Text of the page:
Furthermore we presume defendant offered Instruction No. 8 pursuant to the rule generally observed before the adoption of M.A.I. that "Where an instruction on the measure of damages, though general, is not erroneous in its general scope, its generality does not constitute error and if the defendant fears such instruction may be misunderstood he must submit an explanatory or modifying instruction or he will not be heard to complain." Raymond, Missouri Instructions, Sec. 132; Brunk v. Hamilton-Brown Shoe Company, Mo., 66 S.W.2d 903, 909. Samuels v. Illinois Fire Insurance Co., Mo.App., 354 S.W.2d 352, 362(20). However, Supreme Court Rule 70.01(b), which has been effective since January 1, 1965, provides: "Whenever Missouri Approved Instructions contains an instruction applicable in a particular case which the appropriate party requests or the court decides to submit, such instruction shall be given to the exclusion of any other on the same subject." We take it that this applies to measure of damages instructions. The Jack L. Baker Companies, Inc. v. Pasley Manufacturing and Distributing Company, Mo., 413 S.W.2d 268, 273(5, 6). The old rule authorizing separate damage instructions for plaintiffs and defendants should no longer be followed. If the offered Instruction No. 3 did not clearly submit the issues in this case, it should have been modified so that it would do so. The trial court did not err in refusing Instruction No. 8.

In addition to offering Instruction No. 8 defendant objected to Instruction No. 3. He contends here that the word "occurrence" used in Instruction No. 3 is ambiguous in this case and did not clearly submit the issue. He says the jury could have believed "occurrence" referred to the flooding rather than defendant's act of obstructing the creek. If such were the *178 case and yet the jury did not believe defendant's act caused all of the flooding, the jury would have assessed damages against the defendant for which he was not liable. Thus, the issue is whether or not the court erred in the use of the word "occurrence" in Instruction No. 3. It is stated in Notes on Use of 4.01: "The word `occurrence' should be adequate except in cases where there is evidence that two different occurrences produced the injury with defendant being responsible for only one. In such cases counsel will need to substitute some descriptive term which will properly limit the jury to the occurrence produced by defendant." Does the word "occurrence" refer to "obstructing the creek" or to the "flooding"? To which would a jury apply the word? We of course can't tell. Thus, the instruction is erroneous. See Sherwood v. St. Louis Southwestern Ry. Co., Mo.App., 187 S.W. 260, 263. We recognize that as a general rule M.A.I. Instructions are not to be changed, but Supreme Court Rule 70.01(e) indicates that an M.A.I. Instruction should be modified where necessary to fairly submit the issue. Notes on Use of M.A.I. 4.01 clearly indicate that in cases such as this some other term is needed. Here there are two occurrences; the obstructing of the creek and the flooding, for some of which defendant was liable and for some of which he may not have been liable. Instruction No. 3 should have ended with some term such as "the obstruction across the creek" rather than "the occurrence mentioned in evidence." For this error, the case must be reversed. Plaintiffs cite The Jack L. Baker Companies, Inc. v. Pasley Manufacturing and Distributing Company, supra, as authority for giving this instruction without modification. However, that case involved only one occurrence, an explosion. In Miller v. Ranson & Co., Mo.App., 407 S.W.2d 48, a suit to recover commissions, the word "occurrence" is not used in the measure of damages instruction.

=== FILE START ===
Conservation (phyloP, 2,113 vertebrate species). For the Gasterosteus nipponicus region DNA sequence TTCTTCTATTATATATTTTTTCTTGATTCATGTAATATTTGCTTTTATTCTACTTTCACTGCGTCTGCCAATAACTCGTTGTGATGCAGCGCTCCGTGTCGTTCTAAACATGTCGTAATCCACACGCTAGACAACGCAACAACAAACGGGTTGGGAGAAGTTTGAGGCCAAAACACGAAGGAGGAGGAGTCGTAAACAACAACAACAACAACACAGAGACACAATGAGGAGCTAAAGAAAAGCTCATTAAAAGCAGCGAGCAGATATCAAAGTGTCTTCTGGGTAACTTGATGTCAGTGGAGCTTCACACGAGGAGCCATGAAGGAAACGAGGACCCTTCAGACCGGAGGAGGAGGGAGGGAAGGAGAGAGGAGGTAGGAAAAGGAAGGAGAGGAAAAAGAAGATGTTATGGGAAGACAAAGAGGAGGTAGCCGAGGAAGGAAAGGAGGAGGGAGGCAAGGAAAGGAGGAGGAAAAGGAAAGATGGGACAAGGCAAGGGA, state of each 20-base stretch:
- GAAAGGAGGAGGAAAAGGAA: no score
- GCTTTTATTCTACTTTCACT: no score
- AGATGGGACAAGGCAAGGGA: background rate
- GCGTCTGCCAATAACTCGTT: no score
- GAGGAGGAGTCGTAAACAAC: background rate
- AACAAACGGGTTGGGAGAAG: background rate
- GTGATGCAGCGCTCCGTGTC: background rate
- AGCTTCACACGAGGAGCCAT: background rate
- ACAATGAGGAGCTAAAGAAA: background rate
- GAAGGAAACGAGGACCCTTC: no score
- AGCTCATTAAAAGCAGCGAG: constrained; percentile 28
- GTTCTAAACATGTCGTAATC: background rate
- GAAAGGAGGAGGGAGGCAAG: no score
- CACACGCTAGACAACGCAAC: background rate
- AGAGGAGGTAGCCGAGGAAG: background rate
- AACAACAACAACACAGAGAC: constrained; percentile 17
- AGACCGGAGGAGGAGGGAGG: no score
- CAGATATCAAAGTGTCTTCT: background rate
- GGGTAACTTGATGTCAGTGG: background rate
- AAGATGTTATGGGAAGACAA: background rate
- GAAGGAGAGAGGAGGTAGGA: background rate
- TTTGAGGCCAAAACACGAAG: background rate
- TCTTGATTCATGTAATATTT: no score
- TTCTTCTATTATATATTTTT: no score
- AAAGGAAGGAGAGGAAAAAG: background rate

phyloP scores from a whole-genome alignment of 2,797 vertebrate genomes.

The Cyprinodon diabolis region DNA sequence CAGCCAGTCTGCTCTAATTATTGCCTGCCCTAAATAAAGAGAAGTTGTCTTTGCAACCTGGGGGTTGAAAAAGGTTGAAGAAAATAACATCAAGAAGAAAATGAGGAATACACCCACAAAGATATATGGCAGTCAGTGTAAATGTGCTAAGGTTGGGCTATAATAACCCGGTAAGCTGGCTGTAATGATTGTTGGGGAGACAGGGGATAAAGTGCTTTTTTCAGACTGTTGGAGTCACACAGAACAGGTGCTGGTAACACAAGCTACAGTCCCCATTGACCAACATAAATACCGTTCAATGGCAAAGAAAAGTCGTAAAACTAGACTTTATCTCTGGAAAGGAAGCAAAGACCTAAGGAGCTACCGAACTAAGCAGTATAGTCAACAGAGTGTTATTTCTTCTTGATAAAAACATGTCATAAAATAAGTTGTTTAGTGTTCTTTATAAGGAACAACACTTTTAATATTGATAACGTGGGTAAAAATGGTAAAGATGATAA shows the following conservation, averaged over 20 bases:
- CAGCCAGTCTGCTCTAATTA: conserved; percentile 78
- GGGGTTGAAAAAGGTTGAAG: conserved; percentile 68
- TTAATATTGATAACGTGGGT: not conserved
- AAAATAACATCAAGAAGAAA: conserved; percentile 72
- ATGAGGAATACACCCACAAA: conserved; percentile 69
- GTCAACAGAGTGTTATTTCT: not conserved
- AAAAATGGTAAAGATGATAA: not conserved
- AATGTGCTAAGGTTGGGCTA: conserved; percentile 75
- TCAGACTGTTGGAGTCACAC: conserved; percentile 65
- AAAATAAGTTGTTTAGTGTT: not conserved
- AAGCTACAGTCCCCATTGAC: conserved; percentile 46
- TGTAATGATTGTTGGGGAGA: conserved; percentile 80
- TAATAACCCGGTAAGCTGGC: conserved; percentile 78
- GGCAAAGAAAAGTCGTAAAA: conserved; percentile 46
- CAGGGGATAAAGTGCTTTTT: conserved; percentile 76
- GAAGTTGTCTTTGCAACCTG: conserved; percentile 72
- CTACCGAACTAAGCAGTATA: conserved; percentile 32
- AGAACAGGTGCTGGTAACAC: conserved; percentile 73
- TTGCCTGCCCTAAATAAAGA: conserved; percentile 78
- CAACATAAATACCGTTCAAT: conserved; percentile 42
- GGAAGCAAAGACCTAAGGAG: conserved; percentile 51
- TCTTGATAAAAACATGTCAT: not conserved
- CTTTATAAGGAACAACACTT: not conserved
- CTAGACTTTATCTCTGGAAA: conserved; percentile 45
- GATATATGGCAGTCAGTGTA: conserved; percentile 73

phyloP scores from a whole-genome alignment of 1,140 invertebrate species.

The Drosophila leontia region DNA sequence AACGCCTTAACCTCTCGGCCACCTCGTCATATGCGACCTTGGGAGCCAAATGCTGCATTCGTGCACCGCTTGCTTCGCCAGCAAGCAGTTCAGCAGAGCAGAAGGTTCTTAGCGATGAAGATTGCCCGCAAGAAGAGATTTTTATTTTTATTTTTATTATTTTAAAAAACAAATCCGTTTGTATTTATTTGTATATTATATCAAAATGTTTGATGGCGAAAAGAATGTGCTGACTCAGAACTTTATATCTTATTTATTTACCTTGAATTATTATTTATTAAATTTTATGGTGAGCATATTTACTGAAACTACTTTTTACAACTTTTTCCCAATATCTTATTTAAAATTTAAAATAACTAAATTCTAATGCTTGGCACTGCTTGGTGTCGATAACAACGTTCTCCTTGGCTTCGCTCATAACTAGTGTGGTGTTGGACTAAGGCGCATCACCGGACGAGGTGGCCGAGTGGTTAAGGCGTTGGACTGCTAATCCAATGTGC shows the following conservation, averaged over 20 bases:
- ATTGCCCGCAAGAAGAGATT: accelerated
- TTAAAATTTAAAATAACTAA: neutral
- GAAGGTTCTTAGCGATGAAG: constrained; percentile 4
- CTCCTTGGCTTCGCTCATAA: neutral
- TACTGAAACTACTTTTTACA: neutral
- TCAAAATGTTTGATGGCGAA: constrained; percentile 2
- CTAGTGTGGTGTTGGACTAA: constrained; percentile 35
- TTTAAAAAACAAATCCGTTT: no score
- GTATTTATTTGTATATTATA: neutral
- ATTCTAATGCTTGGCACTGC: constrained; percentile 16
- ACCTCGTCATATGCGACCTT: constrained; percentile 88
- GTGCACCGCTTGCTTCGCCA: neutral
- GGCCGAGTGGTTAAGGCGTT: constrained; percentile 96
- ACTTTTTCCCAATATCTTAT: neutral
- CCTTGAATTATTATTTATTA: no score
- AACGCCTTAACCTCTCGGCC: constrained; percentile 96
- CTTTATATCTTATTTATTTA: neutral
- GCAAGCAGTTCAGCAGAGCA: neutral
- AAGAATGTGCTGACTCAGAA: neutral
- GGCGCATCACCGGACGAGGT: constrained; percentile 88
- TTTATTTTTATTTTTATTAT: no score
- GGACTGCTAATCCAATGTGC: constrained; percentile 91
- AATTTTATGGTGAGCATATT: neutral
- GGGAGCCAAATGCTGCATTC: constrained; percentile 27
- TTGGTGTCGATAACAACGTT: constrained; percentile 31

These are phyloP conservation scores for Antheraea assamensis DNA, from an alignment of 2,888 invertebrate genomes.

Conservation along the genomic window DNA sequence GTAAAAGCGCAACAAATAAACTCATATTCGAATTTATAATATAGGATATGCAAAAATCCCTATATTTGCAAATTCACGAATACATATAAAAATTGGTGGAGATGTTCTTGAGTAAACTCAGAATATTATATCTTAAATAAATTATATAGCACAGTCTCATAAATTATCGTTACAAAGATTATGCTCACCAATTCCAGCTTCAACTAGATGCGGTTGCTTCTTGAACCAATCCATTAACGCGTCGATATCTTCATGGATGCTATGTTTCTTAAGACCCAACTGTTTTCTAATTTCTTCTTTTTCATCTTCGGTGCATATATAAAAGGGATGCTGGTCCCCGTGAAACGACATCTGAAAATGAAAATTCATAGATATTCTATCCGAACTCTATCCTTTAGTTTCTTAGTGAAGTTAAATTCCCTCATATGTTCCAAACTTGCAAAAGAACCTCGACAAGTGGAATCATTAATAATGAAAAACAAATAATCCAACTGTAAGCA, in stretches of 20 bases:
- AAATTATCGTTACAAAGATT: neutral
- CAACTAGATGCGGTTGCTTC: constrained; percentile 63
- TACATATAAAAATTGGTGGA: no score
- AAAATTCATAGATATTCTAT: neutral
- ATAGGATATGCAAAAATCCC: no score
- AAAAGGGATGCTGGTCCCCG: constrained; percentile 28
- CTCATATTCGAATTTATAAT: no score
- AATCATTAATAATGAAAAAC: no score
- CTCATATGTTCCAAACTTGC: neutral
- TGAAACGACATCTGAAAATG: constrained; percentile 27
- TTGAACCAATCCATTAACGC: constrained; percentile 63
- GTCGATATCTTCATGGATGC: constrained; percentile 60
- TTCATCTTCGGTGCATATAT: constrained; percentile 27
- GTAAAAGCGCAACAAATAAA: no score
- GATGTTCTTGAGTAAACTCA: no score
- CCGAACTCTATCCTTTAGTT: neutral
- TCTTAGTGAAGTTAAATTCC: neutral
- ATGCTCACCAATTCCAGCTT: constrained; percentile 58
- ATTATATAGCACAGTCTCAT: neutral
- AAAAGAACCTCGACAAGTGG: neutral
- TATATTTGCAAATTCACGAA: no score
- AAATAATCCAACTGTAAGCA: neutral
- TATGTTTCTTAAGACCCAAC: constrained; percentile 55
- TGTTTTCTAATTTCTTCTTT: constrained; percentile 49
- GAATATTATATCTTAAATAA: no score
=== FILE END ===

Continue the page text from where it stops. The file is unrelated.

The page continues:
Ordinarily in a case where the only error was in the measure of damages instruction, the case would be remanded for a trial limited to the question of damages. But in this case the questions of damage and liability are so interwoven that it would not be practical to try the issues separately.

Therefore, the judgment is reversed and the cause remanded.

HOWARD, P. J., and CROSS, J., concur.

SHANGLER, J., not participating